Reconcile the file names with Wikimedia Commons[edit]

Once you have loaded (at least) a list of files from Wikimedia Commons into OpenRefine, you can use the Wikimedia Commons Reconciliation Service as a starting point to begin batch editing these files. This step makes sure that OpenRefine recognizes these files, links them to their M-ids on Wikimedia Commons, and can edit them later. You start the reconciliation process by selecting ReconcileStart reconciling... in the file column's menu. Then select the Wikimedia Commons reconciliation service and click the Start reconciling... button.

If you don’t have the Wikimedia Commons reconciliation service installed in OpenRefine yet, click the button Add standard service... and paste there. If you prefer working with properties and labels in a different language, you can replace the en string in that URL with the two-letter language code of your choice.

Extract Wikitext and structured data[edit]

This step is optional, but may be very useful. Existing files on Wikimedia Commons are always described with Wikitext, which usually contains information about the file's creator, license, and one or more Wikimedia Commons categories. It will often make sense to parse this Wikitext in OpenRefine, retrieving valuable bits of data from it which can be converted to structured data in a next step. Good examples of such data may include:

  • The file's description, which you can convert to a file caption
  • The file's creator
  • The file's source
  • Things depicted in the file may be mentioned in the file's categories

In order to create one or more new columns with Wikitext (and structured data statements) from your column of reconciled file names, select Edit columnAdd columns from reconciled values... in the file column's menu. You will get a dialog window in which you can select one or more options; you can choose just one or multiple.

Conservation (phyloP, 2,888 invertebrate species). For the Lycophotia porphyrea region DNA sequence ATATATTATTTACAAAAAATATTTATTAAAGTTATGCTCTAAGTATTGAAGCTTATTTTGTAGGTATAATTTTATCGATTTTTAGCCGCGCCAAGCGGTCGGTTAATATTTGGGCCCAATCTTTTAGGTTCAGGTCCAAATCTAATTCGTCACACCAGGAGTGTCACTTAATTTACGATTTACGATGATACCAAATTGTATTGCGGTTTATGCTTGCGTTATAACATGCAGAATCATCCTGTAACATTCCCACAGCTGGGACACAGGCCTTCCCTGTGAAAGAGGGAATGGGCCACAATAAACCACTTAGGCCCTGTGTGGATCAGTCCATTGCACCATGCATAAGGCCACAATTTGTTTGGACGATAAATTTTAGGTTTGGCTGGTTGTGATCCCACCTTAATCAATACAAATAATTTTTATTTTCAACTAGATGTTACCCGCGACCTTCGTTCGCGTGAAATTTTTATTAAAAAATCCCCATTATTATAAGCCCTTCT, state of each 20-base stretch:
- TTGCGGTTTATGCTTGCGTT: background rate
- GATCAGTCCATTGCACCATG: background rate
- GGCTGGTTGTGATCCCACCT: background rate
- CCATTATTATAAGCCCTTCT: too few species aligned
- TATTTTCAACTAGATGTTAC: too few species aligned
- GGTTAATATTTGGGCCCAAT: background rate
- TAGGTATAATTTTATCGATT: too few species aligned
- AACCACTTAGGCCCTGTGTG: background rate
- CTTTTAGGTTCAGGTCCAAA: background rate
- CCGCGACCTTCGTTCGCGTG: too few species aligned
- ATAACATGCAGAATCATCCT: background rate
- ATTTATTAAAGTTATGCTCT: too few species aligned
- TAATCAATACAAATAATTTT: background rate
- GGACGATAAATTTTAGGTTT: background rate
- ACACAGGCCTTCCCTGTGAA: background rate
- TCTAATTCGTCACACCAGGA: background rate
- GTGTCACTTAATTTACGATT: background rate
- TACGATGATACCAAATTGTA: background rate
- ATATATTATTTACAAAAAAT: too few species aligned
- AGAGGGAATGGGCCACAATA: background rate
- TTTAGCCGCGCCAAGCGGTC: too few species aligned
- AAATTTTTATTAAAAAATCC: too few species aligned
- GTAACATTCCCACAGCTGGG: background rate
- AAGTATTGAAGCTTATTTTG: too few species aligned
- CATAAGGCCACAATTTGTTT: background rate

• Wikitext: will create a column with the (full) Wikitext of each file
  • Various structured data statements; the dialog windows suggests several common ones, but you can use the search functionality to search for any property that you are interested in
  • You can retrieve file captions by typing the capital letter C, followed by the two-letter language code (e.g Cen for English file captions, Cja for Japanese file captions).

Reconcile other columns with Wikidata[edit]

Structured data on Commons describes files on Commons by using (multilingual) items and properties from Wikidata.

Perhaps some of your columns correspond to Wikidata items. You will need to reconcile these, to help OpenRefine understand that it will need to make the link to these Wikidata items. Examples include:

You will reconcile these columns against the Wikidata reconciliation service, in English or another language that may be relevant (English usually works fine). The English Wikidata reconciliation service is installed by default in OpenRefine.

Reconciled columns have a header that is underlined with a dark green stripe; values in the column are blue hyperlinks which point to Wikidata items.

Create your editing schema[edit]

Finally, you will build a schema in OpenRefine, to model the Wikimedia Commons edits that OpenRefine will perform for each row in your project.

Click on the Schema tab in the blue bar above your dataset, or go to the Wikidata/Wikibase extension menu and select Edit Wikibase schema. You will get an empty schema window at first. Verify that the info text on top mentions Wikimedia Commons; if it mentions Wikidata, then you need to switch your Wikibase instance to Wikimedia Commons via the Select Wikibase instance... menu item in the Wikidata/Wikibase extension menu.

Click on the blue + add media link. Several fields will appear.

You can now type, and/or drag and drop all the info you want to include in the files' metadata.

Preview and upload your edits to Wikimedia Commons[edit]

You can preview your edits by clicking the Preview tab on top of your schema. The Issues tab will inform you about errors that may be present in your data or schema, so that you can fix them.

When you are ready to upload your edits, then select Upload edits to Wikibase... in the Wikidata/Wikibase extension menu, and log in with your Wikimedia Commons credentials. OpenRefine will encourage you to use a bot password, but if you like, you can ignore this warning. Provide a descriptive edit summary. No need to change the maxlag value. Click Upload edits and your batch edit will start.

You will see your recently edited files in your own edit history on Wikimedia Commons.

Oops! Made a mistake?[edit]

When checking your user contributions, you will see your recent Wikimedia Commons edits done with OpenRefine. Each OpenRefine edit displays a (details) hyperlink after the edit summary, which links to the edit batch in the EditGroups tool.

In EditGroups, entire batches can be easily undone, in case some mistakes have been made.

All Wikimedia Commons batches with OpenRefine are listed at